A huge egg has sold for a whopping $101,813 at an auction in London, according to reports out this week.
The egg in question is a large partly fossilized egg of an extinct elephant bird. The egg is 12 inches long and nearly nine-inches in diameter. The initial value of the egg was just half of what it sold for, at about $50,000.
The egg was sold at London's Christie's auction house and was bought by an anonymous buyer over the phone after just 10 minutes of bidding.
The fossilized egg was found on the island of Madagascar, and is believed to be dated from before the 17th century.
Elephant birds have been extinct for several hundred years. They were a family of large flightless birds that lived on the island of Madagascar.
However, it is not known by scientists why these birds became extinct.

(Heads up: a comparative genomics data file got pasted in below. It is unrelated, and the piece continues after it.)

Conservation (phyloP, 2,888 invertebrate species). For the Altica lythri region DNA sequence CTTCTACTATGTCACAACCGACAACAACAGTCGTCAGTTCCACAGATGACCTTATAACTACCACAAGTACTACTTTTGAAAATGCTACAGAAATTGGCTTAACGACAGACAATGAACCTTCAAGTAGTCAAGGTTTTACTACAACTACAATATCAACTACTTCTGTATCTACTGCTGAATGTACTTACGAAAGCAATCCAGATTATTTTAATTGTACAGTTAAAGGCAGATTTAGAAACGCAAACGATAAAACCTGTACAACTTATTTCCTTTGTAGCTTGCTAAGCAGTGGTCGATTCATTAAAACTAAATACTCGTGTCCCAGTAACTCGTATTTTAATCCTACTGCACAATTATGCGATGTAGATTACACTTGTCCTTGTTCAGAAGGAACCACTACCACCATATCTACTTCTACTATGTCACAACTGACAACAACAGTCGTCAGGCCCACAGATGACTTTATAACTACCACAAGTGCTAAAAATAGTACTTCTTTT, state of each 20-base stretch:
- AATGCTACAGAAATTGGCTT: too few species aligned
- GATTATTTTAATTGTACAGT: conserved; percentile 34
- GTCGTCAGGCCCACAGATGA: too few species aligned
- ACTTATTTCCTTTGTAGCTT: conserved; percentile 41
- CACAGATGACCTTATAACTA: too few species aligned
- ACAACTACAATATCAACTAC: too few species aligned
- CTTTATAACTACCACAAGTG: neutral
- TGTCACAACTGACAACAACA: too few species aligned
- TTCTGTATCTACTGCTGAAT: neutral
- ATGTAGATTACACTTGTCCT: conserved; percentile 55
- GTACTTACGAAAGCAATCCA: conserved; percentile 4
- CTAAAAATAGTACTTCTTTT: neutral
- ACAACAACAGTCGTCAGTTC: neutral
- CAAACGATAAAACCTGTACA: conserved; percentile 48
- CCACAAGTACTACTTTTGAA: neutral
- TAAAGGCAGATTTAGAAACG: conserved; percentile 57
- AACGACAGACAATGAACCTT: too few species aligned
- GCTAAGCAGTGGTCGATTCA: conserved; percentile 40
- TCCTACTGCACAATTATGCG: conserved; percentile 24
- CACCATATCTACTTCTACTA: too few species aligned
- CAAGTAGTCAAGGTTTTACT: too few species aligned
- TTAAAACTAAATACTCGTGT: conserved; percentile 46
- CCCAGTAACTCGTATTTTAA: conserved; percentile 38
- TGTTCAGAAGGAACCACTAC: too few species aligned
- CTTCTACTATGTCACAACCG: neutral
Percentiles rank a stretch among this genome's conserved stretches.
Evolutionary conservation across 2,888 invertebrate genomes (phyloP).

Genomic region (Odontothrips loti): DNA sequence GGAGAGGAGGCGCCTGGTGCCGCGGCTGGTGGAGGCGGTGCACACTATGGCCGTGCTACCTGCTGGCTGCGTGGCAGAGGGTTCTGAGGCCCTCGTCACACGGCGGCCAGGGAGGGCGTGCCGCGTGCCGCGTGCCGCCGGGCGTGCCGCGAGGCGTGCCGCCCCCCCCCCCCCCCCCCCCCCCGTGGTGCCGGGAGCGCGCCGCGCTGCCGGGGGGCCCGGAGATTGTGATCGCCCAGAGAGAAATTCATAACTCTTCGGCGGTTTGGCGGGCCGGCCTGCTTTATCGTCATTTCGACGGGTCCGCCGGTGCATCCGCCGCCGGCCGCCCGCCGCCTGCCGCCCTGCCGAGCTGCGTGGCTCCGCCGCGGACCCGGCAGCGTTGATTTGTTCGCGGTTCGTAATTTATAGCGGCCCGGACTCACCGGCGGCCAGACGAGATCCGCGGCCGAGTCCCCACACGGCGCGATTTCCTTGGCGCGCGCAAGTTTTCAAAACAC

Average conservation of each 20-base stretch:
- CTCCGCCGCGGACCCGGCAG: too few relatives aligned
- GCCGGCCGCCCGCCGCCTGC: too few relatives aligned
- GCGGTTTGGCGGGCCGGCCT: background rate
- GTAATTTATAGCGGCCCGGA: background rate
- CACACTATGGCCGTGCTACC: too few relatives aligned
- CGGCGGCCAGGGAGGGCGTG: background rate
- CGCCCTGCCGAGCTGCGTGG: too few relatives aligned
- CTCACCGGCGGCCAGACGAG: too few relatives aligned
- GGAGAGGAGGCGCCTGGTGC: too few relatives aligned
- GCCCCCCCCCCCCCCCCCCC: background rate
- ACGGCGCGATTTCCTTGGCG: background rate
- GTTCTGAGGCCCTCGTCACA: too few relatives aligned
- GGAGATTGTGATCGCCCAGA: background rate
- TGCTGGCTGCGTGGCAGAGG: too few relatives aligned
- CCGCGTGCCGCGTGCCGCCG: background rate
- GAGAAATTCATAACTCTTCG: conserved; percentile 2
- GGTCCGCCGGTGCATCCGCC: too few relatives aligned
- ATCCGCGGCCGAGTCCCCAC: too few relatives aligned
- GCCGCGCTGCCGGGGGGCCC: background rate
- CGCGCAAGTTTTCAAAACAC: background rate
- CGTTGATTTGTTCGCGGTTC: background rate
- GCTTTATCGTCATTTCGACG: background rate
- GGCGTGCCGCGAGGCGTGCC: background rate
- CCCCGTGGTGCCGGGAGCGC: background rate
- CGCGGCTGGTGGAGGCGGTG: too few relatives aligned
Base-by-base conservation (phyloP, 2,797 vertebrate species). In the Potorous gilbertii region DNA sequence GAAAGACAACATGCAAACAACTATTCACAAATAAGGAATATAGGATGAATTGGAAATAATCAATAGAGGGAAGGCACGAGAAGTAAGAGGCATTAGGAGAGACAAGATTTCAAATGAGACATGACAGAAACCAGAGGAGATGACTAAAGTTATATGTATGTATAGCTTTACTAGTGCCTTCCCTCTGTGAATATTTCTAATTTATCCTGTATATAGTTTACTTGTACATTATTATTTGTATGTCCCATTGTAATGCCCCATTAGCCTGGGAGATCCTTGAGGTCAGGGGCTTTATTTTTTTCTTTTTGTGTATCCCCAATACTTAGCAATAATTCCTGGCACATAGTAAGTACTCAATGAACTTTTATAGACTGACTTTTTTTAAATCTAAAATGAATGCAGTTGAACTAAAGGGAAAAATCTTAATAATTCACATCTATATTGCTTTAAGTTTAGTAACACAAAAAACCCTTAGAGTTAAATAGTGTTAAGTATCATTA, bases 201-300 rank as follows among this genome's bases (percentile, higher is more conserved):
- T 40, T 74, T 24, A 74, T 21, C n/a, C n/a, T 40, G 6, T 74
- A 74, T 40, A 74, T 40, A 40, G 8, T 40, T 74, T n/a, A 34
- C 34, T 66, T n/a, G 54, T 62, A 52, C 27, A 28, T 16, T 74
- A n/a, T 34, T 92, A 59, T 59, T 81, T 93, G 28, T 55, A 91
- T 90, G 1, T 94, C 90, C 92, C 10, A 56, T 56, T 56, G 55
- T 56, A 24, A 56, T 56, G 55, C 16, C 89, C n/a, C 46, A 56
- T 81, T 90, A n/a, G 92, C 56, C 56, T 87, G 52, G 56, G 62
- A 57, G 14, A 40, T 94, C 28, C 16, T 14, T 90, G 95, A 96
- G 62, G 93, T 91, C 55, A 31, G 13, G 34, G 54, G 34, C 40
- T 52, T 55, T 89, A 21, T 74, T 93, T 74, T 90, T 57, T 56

They belong to Aepyornis, heavy birds that are believed to have been more than 3 meters tall and weighed up to 400kg.
Some eggs found of the Aepyornis have a circumference of more than 1 meter.
Étienne de Flacourt, a French governor of Madagascar in the 1640s and 1650s, recorded frequent sightings of elephant birds. The explorer and traveler Marco Polo also mentions very large birds in accounts of his journeys to the East during the 12th and 13th centuries. These earlier accounts are today believed to describe elephant birds.
Aepyornis, believed to have been more than 3 m (10 ft) tall and weighing close to 400 kg (880 lb), was at the time the world's largest bird.
Remains of Aepyornis adults and eggs have been found; in some cases the eggs have a circumference of more than 1 m (3 ft 3 in) and a length up to 34 cm (13 in).
The egg volume is about 160 times greater than that of a chicken egg.